GOLETA, Calif. -- Firefighters battlingthat have torched hundreds of homes throughout the U.S. West hoped for some help from the weather Saturday even as new fires swept . A fire on the California-Oregon border that destroyed 40 buildings and claimed at least one life since Thursday remained virtually out of control, but a National Weather Service warning of extreme fire danger from heat and winds expired Friday.
Farther south, a new wind-driven fire Friday night burned at least 20 homes and threatened hundreds more in the hills above Goleta in Santa Barbara County, authorities said. Evacuations were ordered as the fire edged into residential areas, and by late Friday night, it was about a mile from the downtown area, county fire Capt. Dave Zaniboni told KNX-AM radio. Authorities said the blaze started with a house fire and gusty winds reportedly were pushing the flames.
CBS News correspondent Carter Evans reports that embers could be seen flying through the air. Winds blew them throughout the community of Goleta, and some of them landed on rooftops of homes. There is really nothing firefighters can do.
High temperatures combined with dry brush created perfect conditions for a fire. Hot weather in the area was expected to continue Saturday, with some possible relief on Sunday.
East of Los Angeles in the San Bernardino National Forest, authorities ordered the evacuation of the community of Forest Falls, which has about 700 homes, as a quick-moving wildfire swelled to 1,000 acres.In San Diego County, several fires erupted including one that burned at least five homes and perhaps many more in Alpine, in foothills not far from San Diego. Gov. Jerry Brown declared a state of emergency for the county.
At a Red Cross shelter, Ben Stanfill told the San Diego Union-Tribune that he and other relatives helped evacuate his mother's house, even though it wasn't in a mandatory evacuation area.
"We just grabbed everything you can't replace or re-buy," Stanfill said. "My grandma's photographs, the cat, my sister's Mickey Mouse teddy bear she's had since she was little."
The fire was only 5 percent contained Friday night, but crews had virtually stopped its growth and were focusing on knocking down hotspots that continue to threatened houses and mobile homes, state fire officials said.
Another fire on the Camp Pendleton Marine base prompted the evacuation of 750 homes.
The new blazes came as Southern California saw many areas top 100 degrees Friday and more than a dozen areas got record-breaking temperatures for the day. It was 115 degrees in Woodland Hills and 112 in Burbank. In Los Angeles, it was 103.
In the north, the fire in Siskyou County on the Oregon border had virtually emptied the tiny communities of Hilt and Hornbrook. Fire officials called for immediate evacuation of some Oregon areas near the community of Colestin.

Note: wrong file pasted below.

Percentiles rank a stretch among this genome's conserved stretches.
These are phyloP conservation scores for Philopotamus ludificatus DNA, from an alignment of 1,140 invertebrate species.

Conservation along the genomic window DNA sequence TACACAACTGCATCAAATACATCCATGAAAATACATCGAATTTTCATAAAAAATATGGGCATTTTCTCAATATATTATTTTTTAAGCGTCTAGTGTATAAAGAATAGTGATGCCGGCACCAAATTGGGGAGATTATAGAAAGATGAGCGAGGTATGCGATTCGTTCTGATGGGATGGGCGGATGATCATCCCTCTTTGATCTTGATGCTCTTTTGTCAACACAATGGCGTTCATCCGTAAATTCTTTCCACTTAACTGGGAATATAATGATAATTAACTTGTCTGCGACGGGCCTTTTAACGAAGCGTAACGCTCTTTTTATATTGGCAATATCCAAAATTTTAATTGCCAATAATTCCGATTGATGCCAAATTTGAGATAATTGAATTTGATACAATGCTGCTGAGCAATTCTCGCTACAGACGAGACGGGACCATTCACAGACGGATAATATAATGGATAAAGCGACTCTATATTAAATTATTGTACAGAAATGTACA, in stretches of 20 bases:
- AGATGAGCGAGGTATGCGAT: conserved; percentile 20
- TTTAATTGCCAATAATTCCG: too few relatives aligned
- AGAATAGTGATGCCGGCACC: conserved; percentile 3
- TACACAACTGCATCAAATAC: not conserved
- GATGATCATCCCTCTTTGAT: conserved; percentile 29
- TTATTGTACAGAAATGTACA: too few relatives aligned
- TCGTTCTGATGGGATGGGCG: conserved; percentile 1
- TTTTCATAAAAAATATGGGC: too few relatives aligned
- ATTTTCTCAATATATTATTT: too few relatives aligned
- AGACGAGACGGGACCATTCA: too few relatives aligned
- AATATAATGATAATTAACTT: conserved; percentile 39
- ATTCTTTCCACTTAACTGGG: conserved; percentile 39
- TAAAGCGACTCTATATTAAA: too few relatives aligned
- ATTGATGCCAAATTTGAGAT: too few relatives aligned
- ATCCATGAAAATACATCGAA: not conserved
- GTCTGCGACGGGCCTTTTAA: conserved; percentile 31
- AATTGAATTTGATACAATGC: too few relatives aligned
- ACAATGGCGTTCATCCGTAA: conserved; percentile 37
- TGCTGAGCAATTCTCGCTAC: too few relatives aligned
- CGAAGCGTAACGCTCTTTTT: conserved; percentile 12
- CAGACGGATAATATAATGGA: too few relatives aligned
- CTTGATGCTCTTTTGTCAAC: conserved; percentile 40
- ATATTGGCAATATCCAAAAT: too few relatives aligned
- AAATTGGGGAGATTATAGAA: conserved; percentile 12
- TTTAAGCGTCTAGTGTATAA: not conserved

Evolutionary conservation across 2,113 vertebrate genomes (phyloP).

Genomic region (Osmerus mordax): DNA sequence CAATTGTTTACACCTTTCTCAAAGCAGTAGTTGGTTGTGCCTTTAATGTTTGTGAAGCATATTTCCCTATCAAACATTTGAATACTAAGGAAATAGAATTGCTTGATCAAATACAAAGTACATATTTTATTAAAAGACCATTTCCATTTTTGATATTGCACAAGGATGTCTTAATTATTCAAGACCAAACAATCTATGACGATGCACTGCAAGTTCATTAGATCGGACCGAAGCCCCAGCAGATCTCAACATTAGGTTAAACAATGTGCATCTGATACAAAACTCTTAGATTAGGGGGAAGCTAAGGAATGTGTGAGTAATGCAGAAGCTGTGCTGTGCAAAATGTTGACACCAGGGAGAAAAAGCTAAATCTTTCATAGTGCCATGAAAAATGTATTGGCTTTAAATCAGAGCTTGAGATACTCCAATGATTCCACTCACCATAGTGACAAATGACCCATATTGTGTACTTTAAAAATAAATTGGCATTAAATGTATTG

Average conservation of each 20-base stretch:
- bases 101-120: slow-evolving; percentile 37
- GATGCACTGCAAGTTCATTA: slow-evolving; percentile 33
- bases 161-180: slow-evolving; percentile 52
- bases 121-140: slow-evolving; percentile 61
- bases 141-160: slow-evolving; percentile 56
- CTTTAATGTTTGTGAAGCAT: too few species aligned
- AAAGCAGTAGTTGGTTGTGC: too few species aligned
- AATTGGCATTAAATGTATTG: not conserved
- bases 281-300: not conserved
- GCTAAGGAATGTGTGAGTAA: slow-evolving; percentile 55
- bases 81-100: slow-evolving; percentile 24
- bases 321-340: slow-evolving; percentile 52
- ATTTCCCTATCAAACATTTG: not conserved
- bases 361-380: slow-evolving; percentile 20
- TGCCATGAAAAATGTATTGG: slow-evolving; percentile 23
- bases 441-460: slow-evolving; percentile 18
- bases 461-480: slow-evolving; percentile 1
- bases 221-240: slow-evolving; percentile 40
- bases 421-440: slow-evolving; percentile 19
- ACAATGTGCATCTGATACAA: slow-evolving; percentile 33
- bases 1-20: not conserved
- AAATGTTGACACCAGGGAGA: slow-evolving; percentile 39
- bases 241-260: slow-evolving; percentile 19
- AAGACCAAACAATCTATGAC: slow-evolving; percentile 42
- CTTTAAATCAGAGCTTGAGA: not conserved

"We know we've lost homes and lots of structures, including livestock and horses as well," said Ray Haupt, chairman of the Siskiyou County Board of Supervisors.
The body of a resident was found Friday morning in the charred ruins of a Hornbrook home, but authorities were struggling to identify the body.
"We don't even have an address because of the devastation around the area," Siskyou County sheriff's Lt. Jeremiah LaRue told the San Francisco Chronicle.
No more deaths were expected.
"We're actually pretty hopeful everyone got out," LaRue said. "We've been talking to people who evacuated, and no one's missing right now, so that's good."
Elsewhere in California, a massive blaze northwest of Sacramento that began June 30 had destroyed 10 homes and other buildings but was 42 percent contained, officials said.
California was one of several Western states where recent wildfires have destroyed homes and forced thousands of people to evacuate.
A Utah wildfire that burned 90 structures and forced evacuation of more than 1,100 people in a mountain area near a popular fishing reservoir was growing Friday, but fire officials hoped to increase containment soon. The blaze had burned about 75 square miles and was 4 percent surrounded.
In Colorado, rain helped slow the growth of wildfires that burned dozens of homes. But the threat of a deluge raised the possibility of flooding in the area of a stubborn blaze in the southwestern corner of the state. Officials issued a flash flood watch for the 85-square-mile area burned by a fire that started June 1. They said it was just smoldering, and rain over the coming days should keep it from spreading.
Rain helped calm a fire in the heart of ski country that has destroyed three houses, including the home of a volunteer firefighter battling the flames near the resort town of Aspen. Gov. John Hickenlooper visited the area Friday.
It also offered relief in the southern Colorado mountains where a blaze destroyed over 130 homes and forced the evacuation of at least 2,000 properties. The Spring Creek Fire became the third-largest in state history at 165 square miles.